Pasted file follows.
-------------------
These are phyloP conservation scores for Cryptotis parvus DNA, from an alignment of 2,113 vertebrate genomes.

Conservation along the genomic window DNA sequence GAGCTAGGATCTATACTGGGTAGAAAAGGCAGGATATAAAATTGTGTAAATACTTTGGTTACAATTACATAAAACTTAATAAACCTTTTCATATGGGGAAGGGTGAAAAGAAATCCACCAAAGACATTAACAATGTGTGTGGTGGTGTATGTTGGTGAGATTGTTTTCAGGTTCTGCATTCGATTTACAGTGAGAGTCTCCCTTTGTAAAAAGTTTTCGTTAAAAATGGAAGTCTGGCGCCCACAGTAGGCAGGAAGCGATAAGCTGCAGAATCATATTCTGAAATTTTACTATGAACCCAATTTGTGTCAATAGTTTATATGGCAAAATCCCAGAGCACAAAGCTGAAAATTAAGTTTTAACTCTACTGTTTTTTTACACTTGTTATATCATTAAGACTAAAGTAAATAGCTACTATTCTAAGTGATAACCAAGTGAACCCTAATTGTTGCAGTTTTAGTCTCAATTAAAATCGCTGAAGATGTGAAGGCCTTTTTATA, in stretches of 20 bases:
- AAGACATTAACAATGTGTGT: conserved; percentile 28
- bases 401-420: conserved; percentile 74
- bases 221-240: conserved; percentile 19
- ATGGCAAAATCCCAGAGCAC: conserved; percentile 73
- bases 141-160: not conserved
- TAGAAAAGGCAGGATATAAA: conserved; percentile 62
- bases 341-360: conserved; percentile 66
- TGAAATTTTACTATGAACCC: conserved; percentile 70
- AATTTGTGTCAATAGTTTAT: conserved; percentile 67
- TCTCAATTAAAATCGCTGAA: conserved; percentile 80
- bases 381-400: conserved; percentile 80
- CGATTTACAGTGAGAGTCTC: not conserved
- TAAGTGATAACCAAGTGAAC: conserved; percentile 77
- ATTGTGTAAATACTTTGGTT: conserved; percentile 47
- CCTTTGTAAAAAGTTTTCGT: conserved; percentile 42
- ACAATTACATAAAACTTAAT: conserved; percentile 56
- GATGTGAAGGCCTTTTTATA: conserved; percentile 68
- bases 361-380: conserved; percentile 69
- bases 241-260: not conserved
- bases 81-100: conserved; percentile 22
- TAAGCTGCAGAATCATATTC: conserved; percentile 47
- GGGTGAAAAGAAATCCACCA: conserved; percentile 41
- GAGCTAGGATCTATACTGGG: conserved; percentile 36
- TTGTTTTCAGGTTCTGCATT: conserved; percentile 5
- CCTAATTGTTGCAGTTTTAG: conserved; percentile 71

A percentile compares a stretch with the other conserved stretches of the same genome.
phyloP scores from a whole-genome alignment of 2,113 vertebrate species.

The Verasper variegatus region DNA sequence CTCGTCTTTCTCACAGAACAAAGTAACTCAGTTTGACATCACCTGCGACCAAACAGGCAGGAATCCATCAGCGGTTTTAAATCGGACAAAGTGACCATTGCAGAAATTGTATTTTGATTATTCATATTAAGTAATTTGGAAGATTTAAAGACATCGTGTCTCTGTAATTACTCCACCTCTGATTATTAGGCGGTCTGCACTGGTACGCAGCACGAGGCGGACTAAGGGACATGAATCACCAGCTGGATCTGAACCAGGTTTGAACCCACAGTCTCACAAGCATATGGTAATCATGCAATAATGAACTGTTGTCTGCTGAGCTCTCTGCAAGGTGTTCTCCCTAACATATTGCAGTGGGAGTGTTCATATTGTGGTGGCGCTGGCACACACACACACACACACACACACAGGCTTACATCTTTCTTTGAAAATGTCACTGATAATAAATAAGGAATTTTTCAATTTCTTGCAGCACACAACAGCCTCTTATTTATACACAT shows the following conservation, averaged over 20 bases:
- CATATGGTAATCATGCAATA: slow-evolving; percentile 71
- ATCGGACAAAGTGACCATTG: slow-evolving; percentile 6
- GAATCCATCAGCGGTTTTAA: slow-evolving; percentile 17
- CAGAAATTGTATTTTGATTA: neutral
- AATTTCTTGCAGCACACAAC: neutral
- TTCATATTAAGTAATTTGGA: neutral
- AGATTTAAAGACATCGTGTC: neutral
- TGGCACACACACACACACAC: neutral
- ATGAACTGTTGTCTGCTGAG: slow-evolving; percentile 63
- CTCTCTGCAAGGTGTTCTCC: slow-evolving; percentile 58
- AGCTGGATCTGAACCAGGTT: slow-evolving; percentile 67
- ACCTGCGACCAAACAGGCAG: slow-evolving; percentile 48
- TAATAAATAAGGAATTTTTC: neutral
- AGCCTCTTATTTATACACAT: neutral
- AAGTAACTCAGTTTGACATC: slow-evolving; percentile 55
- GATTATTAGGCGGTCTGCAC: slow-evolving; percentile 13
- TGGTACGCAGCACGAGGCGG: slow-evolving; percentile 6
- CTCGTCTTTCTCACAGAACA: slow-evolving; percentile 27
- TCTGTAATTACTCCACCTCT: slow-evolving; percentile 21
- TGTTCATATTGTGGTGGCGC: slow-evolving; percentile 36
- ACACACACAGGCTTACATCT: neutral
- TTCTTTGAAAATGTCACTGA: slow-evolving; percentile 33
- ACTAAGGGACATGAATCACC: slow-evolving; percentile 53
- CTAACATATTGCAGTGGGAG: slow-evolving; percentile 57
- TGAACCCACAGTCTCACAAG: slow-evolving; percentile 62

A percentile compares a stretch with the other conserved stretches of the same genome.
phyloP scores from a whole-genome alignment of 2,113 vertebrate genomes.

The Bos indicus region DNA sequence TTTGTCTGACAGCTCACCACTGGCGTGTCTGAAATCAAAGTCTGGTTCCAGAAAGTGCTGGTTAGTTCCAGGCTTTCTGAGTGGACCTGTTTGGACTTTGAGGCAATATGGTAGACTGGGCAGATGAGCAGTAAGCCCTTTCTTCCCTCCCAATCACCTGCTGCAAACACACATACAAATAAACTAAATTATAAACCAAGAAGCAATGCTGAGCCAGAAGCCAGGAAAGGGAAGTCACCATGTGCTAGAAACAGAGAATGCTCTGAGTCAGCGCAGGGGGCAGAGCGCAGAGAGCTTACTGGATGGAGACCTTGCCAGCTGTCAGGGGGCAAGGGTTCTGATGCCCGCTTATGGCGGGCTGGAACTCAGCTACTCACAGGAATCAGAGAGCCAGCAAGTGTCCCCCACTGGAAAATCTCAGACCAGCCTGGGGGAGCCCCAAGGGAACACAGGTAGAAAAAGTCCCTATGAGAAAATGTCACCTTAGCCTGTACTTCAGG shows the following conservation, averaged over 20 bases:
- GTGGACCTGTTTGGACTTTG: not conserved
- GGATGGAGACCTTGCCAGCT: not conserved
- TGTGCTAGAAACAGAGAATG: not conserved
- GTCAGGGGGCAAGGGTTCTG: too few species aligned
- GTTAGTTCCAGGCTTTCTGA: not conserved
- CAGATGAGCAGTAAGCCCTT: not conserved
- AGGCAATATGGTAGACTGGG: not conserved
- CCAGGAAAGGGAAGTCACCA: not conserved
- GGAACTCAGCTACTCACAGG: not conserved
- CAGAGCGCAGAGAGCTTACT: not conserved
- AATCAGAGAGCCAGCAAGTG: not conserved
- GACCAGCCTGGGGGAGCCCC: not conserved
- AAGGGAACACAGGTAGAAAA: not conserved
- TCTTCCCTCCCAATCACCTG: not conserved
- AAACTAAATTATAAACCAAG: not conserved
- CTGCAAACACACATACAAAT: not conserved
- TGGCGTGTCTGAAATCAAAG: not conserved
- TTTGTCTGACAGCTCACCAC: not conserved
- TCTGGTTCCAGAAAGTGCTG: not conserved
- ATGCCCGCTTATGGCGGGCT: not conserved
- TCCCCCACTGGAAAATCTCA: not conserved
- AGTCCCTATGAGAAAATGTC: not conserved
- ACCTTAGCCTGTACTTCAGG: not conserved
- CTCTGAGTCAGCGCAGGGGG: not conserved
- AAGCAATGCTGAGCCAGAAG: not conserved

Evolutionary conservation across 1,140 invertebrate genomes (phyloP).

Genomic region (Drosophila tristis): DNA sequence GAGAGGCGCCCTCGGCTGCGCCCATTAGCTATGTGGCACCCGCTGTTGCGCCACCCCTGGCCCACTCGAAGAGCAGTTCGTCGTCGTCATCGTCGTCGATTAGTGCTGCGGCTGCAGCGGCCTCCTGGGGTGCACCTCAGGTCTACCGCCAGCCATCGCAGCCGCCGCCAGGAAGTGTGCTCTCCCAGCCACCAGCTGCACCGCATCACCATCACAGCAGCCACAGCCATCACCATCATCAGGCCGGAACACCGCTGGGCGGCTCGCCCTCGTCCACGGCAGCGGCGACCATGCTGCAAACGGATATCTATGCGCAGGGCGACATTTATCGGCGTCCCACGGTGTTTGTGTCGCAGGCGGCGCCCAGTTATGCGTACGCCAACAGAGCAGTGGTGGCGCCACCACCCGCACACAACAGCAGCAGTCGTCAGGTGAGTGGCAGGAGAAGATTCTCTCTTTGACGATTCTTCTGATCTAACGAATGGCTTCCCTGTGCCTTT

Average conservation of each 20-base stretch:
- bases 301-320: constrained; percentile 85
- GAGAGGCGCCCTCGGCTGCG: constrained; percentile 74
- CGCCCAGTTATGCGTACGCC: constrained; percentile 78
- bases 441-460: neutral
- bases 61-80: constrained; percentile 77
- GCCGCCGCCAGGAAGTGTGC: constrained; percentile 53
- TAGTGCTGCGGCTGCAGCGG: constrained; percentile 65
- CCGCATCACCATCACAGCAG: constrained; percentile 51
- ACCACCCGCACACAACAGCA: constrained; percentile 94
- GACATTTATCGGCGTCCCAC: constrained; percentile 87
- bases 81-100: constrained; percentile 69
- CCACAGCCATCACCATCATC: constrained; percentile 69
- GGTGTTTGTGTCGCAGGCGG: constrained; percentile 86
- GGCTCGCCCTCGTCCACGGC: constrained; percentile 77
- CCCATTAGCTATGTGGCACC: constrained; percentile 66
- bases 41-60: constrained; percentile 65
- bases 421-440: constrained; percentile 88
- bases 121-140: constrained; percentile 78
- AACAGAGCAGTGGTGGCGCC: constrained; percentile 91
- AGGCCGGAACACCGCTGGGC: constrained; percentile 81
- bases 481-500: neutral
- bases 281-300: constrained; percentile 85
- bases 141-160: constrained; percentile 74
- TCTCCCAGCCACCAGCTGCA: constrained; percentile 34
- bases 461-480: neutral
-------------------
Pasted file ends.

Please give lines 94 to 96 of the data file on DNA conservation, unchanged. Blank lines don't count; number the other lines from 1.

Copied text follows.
- CCGCATCACCATCACAGCAG: constrained; percentile 51
- ACCACCCGCACACAACAGCA: constrained; percentile 94
- GACATTTATCGGCGTCCCAC: constrained; percentile 87